Journal of Cognition and Culture 8 (1-2):1-22 (2008)

Eric Margolis
University of British Columbia
Stephen Laurence
University of Sheffield
How do people decide what category an artifact belongs to? Previous studies have suggested that adults and, to some degree, children, categorize artifacts in accordance with the design stance, a categorization system which privileges the designer’s original intent in making categorization judgments. However, these studies have all been conducted in Western, technologically advanced societies, where artifacts are mass produced. In this study, we examined intuitions about artifact categorization among the Shuar, a hunter-horticulturalist society in the Amazon region of Ecuador. We used a forced-choice method similar to previous studies, but unlike these studies, our scenarios involved artifacts that would be familiar to the Shuar. We also incorporated a community condition to examine the possible effect of community consensus on how artifacts are categorized. The same scenarios were presented to university student participants in the UK. Across populations and conditions, participants tended to categorize artifacts in terms of a creator’s intent as opposed to a differing current use. This lends support to the view that the design stance may be a universal feature of human cognition. However, we conclude with some thoughts on the limitations of the present method for studying artifact concepts.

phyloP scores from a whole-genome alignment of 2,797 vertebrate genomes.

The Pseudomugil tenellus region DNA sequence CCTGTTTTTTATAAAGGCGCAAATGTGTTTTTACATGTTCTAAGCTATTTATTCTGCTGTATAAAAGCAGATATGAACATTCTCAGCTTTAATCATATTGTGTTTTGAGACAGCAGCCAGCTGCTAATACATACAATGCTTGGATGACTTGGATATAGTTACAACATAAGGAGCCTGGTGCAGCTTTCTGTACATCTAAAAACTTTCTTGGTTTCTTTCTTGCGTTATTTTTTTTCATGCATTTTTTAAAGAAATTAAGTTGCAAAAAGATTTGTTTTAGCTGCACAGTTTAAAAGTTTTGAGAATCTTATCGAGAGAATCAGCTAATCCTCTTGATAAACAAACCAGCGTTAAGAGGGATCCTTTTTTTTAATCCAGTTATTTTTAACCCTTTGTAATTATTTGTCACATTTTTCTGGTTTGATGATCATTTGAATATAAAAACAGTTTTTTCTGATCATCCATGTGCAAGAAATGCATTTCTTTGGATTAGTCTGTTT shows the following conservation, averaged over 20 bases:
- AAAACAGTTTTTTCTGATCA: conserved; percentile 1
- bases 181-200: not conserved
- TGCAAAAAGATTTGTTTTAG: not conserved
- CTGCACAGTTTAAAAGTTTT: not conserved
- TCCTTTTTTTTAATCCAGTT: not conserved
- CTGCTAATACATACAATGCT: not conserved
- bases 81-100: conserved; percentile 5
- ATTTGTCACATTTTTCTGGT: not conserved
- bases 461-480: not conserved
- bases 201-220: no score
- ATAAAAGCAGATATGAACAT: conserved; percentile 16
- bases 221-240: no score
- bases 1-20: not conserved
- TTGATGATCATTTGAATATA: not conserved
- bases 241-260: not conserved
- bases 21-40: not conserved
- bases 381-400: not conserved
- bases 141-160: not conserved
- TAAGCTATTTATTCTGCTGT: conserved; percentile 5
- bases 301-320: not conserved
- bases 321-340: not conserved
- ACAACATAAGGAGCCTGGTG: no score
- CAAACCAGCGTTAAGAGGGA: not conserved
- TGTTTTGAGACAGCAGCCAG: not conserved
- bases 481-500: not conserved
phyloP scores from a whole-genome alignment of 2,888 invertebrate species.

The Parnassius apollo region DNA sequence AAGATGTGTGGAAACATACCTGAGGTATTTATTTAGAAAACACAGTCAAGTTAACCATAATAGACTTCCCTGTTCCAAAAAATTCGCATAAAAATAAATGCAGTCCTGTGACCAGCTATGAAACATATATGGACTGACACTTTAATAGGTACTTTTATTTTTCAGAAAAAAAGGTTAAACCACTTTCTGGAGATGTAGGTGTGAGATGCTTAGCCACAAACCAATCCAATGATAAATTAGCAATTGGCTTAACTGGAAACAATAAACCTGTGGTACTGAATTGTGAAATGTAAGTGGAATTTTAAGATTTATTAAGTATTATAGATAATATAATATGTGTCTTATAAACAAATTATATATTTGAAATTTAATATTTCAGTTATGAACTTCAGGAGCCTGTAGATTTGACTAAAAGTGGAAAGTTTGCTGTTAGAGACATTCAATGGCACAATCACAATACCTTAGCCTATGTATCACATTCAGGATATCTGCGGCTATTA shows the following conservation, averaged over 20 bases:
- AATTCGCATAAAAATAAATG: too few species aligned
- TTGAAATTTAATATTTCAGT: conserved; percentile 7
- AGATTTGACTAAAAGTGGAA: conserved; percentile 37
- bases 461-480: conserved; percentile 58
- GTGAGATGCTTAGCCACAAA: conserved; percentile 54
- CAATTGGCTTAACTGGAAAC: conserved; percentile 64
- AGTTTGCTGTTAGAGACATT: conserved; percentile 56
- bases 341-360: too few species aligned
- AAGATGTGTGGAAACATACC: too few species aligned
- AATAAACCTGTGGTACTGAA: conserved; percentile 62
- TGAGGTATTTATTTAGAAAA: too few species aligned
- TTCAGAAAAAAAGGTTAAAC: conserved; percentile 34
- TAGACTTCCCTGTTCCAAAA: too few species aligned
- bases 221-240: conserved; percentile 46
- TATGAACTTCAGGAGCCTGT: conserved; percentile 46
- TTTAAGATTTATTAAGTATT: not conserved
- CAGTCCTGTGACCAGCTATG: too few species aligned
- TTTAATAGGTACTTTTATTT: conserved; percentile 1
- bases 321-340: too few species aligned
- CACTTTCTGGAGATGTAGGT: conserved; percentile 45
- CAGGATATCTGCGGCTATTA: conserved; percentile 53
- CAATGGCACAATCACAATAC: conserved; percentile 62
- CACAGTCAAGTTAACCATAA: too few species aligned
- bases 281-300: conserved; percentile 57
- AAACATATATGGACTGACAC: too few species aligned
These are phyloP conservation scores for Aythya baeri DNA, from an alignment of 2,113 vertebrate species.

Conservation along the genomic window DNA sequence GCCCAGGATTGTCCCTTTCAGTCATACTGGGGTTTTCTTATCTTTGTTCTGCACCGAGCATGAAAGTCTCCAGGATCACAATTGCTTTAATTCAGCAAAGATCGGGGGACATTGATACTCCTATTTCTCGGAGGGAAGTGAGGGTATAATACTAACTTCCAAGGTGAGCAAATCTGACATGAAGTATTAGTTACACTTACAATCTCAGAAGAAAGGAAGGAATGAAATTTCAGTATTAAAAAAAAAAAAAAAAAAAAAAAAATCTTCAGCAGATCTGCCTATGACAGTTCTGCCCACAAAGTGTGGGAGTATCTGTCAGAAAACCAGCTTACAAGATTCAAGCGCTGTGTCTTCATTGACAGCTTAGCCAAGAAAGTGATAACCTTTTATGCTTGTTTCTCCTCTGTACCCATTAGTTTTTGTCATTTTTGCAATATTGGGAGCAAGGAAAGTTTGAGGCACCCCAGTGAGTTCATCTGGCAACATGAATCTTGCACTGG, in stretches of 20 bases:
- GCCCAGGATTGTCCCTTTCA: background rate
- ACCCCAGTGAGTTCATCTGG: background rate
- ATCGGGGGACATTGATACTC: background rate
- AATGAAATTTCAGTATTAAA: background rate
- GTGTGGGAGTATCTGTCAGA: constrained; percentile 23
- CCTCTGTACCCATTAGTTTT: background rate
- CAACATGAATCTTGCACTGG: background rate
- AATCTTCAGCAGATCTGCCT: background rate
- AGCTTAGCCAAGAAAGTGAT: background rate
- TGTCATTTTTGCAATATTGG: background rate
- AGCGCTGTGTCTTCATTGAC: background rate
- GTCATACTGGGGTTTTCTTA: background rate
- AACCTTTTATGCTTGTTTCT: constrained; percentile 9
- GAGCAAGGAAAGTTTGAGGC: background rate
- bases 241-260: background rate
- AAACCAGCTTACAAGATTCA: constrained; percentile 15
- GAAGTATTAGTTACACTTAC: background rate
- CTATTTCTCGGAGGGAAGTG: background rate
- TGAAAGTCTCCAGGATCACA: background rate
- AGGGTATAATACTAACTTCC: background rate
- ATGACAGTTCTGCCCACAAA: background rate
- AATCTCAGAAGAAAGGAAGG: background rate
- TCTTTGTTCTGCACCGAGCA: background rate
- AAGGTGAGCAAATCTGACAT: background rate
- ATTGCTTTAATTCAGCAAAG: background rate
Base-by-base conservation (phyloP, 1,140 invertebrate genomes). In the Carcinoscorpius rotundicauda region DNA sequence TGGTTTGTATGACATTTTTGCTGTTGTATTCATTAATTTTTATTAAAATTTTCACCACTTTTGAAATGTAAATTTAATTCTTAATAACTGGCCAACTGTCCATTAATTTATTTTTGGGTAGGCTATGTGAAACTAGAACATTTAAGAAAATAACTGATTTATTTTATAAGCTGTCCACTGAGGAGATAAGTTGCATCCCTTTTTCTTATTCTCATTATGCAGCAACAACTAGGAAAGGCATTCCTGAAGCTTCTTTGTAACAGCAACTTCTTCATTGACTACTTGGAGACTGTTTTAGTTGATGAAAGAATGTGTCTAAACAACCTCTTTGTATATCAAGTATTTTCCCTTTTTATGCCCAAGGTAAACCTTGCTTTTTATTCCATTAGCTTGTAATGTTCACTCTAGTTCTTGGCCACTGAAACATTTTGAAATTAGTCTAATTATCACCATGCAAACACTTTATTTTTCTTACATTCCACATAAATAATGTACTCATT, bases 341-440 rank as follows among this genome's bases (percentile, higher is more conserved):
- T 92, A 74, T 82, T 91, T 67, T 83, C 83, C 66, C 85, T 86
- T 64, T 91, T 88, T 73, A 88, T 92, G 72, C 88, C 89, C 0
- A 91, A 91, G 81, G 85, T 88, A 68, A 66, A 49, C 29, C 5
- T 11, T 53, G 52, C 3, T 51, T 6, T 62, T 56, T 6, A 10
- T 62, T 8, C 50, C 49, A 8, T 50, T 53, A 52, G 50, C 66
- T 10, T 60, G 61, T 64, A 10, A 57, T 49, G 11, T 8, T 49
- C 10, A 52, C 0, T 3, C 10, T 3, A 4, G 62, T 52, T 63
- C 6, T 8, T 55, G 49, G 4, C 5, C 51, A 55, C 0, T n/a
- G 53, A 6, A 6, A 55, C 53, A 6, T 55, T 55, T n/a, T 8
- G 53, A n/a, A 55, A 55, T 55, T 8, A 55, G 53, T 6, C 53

Keywords artifacts  intention  cross-cultural cognition  design stance  concepts  artifact concepts
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DOI 10.1163/156770908x289189
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References found in this work BETA

Intentional Systems.Daniel C. Dennett - 1971 - Journal of Philosophy 68 (February):87-106.

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Citations of this work BETA

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Counting Experiments.Jonathan Livengood - 2019 - Philosophical Studies 176 (1):175-195.
Category Cognition and Dennett’s Design Stance.Hector MacIntyre - 2013 - Review of Philosophy and Psychology 4 (3):483-495.

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